A recent survey carried out in Quebec identified Surin as the second most popular athlete in the country after the ice hockey player, Mario Lemieux. But the scandals of Johnson's positive drug tests - at the 1988 Olympics and, provoking a life ban, in January of this year - have caused potential sponsors in Canada to shy away from him.
'I think Bruny is a victim of the thing,' his wife, Bianelle, said. 'People like him, because he's a smart guy and everything. But it's always like, 'Track and field, hmmm. 100 metres, hmmm.' He can't do anything about it.'
But Surin can and has done something about it now. Despite the organisers' statement that around 70,000 tickets had been sold for the three days of competition, there were no more than 5,000 present in the blue-seated bowl to see his victory. However, a worldwide television audience of 500 million bore greater witness to a moment which Surin hopes will mark a transformation in his status.
Since this Haitian-born athlete gave up long-jumping to become a full-time sprinter four years ago, in the wake of Johnson's Olympic disgrace, he has laboured in the shadow of the former world record holder. 'Since 1989, when I won the Canadian championships, and in 1990, people said I was winning because Ben Johnson wasn't there,' Surin said. 'Even when he came back he got all the attention. That was not fair for me. Now I have proved to all the people that I am the fastest Canadian.'
Even after winning his opening heat, Surin, who heads the world ranking list this season with 6.45sec, just 0.04 off the world record, felt confident enough to declare: 'I'm the new guy. I'm the guy in Canada now. And I'm showing everybody that it is possible to achieve big goals in track and field without taking drugs. Everybody is going to know who Bruny Surin is. The name will be known.'
Surin's is a quiet rather than a brash confidence. It stems partly from a realignment he gave his career after his disappointment at last summer's Olympics, where he led for 50m in the final before fading to fourth place.
On the advice of a Canadian Olympic team official, Surin began working with a sports psychologist from the University of Montreal. Before Christmas he spent a month working with the American coach Tony Campbell and his leading sprinter, Dennis Mitchell, the Olympic bronze medallist. One early training session of 300m repetitions left Surin flat on his back for 15 minutes, and he had to be helped away. But he came back.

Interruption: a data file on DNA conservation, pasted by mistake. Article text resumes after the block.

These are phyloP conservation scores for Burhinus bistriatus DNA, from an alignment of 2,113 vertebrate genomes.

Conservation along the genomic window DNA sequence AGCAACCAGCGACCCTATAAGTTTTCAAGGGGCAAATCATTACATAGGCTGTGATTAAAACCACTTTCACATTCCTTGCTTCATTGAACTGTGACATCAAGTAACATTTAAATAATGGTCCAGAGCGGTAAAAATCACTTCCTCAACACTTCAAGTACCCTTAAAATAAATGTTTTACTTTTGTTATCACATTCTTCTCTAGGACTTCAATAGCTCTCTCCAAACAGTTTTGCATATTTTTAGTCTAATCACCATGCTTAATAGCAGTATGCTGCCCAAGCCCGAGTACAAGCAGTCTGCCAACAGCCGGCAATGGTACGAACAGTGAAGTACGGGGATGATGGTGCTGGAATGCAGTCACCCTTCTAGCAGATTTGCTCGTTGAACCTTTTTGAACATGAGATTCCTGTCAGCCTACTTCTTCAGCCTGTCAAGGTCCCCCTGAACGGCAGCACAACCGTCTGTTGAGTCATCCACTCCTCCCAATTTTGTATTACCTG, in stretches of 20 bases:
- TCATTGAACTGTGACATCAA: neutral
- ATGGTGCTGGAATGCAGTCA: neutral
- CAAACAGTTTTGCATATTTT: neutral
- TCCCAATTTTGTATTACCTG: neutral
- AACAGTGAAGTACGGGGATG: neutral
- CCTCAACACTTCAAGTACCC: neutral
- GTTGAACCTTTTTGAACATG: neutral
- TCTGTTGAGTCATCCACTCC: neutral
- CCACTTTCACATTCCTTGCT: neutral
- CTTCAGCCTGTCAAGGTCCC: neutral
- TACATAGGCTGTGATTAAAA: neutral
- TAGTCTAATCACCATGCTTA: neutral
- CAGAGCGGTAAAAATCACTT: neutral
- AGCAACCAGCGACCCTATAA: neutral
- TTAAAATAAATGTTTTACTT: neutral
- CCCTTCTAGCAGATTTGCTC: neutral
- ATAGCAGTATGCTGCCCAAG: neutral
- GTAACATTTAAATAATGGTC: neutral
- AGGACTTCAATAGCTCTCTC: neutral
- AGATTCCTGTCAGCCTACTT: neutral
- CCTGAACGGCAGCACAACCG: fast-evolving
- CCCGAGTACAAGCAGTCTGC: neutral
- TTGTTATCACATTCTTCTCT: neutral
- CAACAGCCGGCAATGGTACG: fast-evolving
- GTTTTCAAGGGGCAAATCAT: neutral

'When I first showed him the programme he said, 'I can't do that type of work. I've never done that before,' ' Campbell recalled. 'I told him, 'You've never run fast before, either. Do you want to win or be a bridesmaid?' '
On Saturday, the pressure which Surin has felt for four years, the pressure which caused him to wake up worrying at five in the morning earlier in the week, was dealt with in the way he had always dreamed it would be. 'A lot of people expected me to win. It was a big relief. Now I've got a title like all the other guys. Now I can say I'm the top of the top. I'm only 25. If I look at Linford Christie winning the Olympic title at 32, I think I have another seven or eight years at the top. I'm a newcomer, but I'm here to stay.'
Ironically, the surface on which he established his new status was the same one on which Johnson had run a subsequently discredited world record of 6.41sec in winning the world indoor title in Indianapolis in 1987.
Frankie Fredericks, the Namibian Olympic 100m and 200m silver medallist, finished 0.01sec behind Surin, but, sadly, Jason John, the 21-year-old from Birmingham, could not take full advantage of the fast surface. Having equalled his personal best of 6.60sec in the semi-final, where he finished ahead of Mitchell, he stumbled out of the blocks in his eagerness and lost control halfway down the track. He remained on his knees for a minute before walking, distraught, across the line and out of the stadium.
John, who had to be persuaded to stay on and run the 200m yesterday, failed to qualify from his heat, finishing fourth in 21.25 sec.
Butch Reynolds, taking part in his first international championships since his controversial two- year drugs suspension, reached today's 400m final without undue strain in a time of 45.70sec.Reuse content